Wednesday, August 4, 2010
I had to take a picture of todays harvest, it was so beautiful:) The German Green Strip Tomato is striking against the other tomatoes. It is an heirloom, I am sure suppose to be bigger but I planted it in ammended clay soil, maybe not ammended enough. The cherry tomatoes are plentiful but I have to be quick and harvest them right after they change colors or the bugs get them. It's a race between them and I. At first the bugs were victorious but then I decided to thin the plants out so they couldn't hide from the birds and it seemed to work. I also picked all damaged fruit in order to decrease their food supply and move on. I think that worked too. Some moved over to the cucumber plant but they were only doing superficial scarring and the plant was almost done anyways. By not using convential pesticides, I can snack straight from the garden.
Good facts from essortment.com:
Starting with the basics, tomatoes contain large amounts of vitamin C, providing 40 percent of the daily value (DV). They also contain 15 percent DV of vitamin A, 8 percent DV of potassium, and 7 percent of the recommended dietary allowance (RDA) of iron for women and 10 percent RDA for men.
The red pigment contained in tomatoes is called lycopene. This compound appears to act as an antioxidant, neutralizing free radicals
that can damage cells in the body. Only recently, studies have revealed that lycopene may have twice the punch of another well-known antioxidant betacarotene. Studies conducted by Harvard researchers have discovered that men who consumed 10 servings of tomatoes a week, or the equivalent to 10 slices of pizza, can cut the risk of developing prostate cancer by a formidable 45 percent. However, its benefits are not limited to the prostate. Italian researchers have found that those who consume more that 7 servings of raw tomatoes lower the risk of developing rectal colon or stomach cancers by 60 percent. Israeli researchers have found that lycopene is a powerful inhibitor of lung, breast, and endometrial cancer cells. Research has also indicated that the lycopene in tomatoes can help older people stay active longer.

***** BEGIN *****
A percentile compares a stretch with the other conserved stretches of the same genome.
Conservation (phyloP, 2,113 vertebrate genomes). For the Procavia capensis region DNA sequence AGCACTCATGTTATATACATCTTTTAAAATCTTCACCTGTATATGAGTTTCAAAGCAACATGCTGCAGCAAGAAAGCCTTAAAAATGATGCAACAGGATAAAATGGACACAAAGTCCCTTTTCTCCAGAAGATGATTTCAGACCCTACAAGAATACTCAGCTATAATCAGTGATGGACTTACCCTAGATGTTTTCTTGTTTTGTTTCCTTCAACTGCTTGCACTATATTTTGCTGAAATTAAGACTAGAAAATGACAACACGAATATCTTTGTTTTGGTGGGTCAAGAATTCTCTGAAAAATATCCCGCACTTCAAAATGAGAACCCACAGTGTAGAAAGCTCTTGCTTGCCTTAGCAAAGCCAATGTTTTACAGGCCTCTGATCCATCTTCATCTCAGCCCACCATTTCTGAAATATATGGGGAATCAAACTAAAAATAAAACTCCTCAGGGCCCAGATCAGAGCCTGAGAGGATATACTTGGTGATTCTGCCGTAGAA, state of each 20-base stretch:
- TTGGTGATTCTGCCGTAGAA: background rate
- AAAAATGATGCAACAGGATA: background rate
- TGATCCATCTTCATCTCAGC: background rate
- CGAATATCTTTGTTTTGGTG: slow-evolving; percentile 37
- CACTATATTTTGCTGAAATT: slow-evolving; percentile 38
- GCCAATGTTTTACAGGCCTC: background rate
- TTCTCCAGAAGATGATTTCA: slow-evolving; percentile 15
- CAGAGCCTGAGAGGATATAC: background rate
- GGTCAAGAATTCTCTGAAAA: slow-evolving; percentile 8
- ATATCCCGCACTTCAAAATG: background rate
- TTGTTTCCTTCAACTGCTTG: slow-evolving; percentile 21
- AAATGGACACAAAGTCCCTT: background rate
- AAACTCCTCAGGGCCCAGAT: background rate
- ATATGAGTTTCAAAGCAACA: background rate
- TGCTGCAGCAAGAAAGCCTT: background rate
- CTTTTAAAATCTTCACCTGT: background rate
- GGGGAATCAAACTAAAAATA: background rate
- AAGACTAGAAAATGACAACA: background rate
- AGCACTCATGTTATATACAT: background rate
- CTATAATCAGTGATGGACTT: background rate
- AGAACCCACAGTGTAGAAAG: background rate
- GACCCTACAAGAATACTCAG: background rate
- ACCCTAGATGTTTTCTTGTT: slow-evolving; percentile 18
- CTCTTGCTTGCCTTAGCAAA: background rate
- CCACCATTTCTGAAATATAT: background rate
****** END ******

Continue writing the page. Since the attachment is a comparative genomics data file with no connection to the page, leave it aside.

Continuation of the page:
New research is beginning to indicate that tomatoes may be used to help prevent lung cancer. Two powerful compounds found in tomatoes-coumaric acid and chlorogenic acid-are thought to block the effects of nitrosamines. These are compounds that not only are formed naturally in the body, but also are the strongest carcinogen in tobacco smoke. By blocking the effects of these nitrosamines, the chances of lung cancer are reduced significantly.
When choosing your tomatoes, be sure to pick those with the most brilliant shades of red. These indicate the highest amounts of betacarotene and lycopene. Though raw tomatoes are great for you, cooking them releases even more of the benefits. Lycopene is located in the cell wall of the tomato, so by cooking in a bit of oil, this healing compound is more fully released. In addition cooking the tomato in olive oil allows your body to absorb the lycopene better.